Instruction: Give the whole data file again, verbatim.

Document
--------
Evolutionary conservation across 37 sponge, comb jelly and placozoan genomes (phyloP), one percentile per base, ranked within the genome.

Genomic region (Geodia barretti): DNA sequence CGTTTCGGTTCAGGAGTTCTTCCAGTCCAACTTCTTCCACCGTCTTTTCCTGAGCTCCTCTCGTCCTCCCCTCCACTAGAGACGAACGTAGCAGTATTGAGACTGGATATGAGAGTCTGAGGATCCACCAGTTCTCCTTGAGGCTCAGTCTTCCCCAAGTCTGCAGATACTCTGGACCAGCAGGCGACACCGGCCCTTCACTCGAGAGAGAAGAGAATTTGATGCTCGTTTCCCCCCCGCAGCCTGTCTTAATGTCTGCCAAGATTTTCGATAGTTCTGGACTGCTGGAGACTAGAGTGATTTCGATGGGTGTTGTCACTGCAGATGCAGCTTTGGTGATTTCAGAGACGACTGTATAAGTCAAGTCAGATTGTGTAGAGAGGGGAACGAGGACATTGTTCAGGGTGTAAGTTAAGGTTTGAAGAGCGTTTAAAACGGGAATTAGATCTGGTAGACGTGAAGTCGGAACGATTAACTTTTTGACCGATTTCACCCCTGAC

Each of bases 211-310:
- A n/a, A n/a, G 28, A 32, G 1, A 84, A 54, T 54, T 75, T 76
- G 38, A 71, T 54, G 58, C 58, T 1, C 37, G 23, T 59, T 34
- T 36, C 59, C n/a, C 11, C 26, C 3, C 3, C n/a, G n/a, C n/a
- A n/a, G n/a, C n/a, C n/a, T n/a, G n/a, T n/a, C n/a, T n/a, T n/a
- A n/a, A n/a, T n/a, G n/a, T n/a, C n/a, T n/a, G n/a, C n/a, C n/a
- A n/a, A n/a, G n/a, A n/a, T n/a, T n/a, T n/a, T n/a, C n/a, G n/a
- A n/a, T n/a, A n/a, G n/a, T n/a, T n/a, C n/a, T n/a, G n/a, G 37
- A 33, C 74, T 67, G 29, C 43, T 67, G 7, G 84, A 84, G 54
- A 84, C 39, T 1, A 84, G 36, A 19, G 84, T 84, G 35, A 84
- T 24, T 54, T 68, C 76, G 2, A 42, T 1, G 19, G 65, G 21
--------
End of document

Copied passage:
Evolutionary conservation across 37 sponge, comb jelly and placozoan genomes (phyloP), one percentile per base, ranked within the genome.

Genomic region (Geodia barretti): DNA sequence CGTTTCGGTTCAGGAGTTCTTCCAGTCCAACTTCTTCCACCGTCTTTTCCTGAGCTCCTCTCGTCCTCCCCTCCACTAGAGACGAACGTAGCAGTATTGAGACTGGATATGAGAGTCTGAGGATCCACCAGTTCTCCTTGAGGCTCAGTCTTCCCCAAGTCTGCAGATACTCTGGACCAGCAGGCGACACCGGCCCTTCACTCGAGAGAGAAGAGAATTTGATGCTCGTTTCCCCCCCGCAGCCTGTCTTAATGTCTGCCAAGATTTTCGATAGTTCTGGACTGCTGGAGACTAGAGTGATTTCGATGGGTGTTGTCACTGCAGATGCAGCTTTGGTGATTTCAGAGACGACTGTATAAGTCAAGTCAGATTGTGTAGAGAGGGGAACGAGGACATTGTTCAGGGTGTAAGTTAAGGTTTGAAGAGCGTTTAAAACGGGAATTAGATCTGGTAGACGTGAAGTCGGAACGATTAACTTTTTGACCGATTTCACCCCTGAC

Each of bases 211-310:
- A n/a, A n/a, G 28, A 32, G 1, A 84, A 54, T 54, T 75, T 76
- G 38, A 71, T 54, G 58, C 58, T 1, C 37, G 23, T 59, T 34
- T 36, C 59, C n/a, C 11, C 26, C 3, C 3, C n/a, G n/a, C n/a
- A n/a, G n/a, C n/a, C n/a, T n/a, G n/a, T n/a, C n/a, T n/a, T n/a
- A n/a, A n/a, T n/a, G n/a, T n/a, C n/a, T n/a, G n/a, C n/a, C n/a
- A n/a, A n/a, G n/a, A n/a, T n/a, T n/a, T n/a, T n/a, C n/a, G n/a
- A n/a, T n/a, A n/a, G n/a, T n/a, T n/a, C n/a, T n/a, G n/a, G 37
- A 33, C 74, T 67, G 29, C 43, T 67, G 7, G 84, A 84, G 54
- A 84, C 39, T 1, A 84, G 36, A 19, G 84, T 84, G 35, A 84
- T 24, T 54, T 68, C 76, G 2, A 42, T 1, G 19, G 65, G 21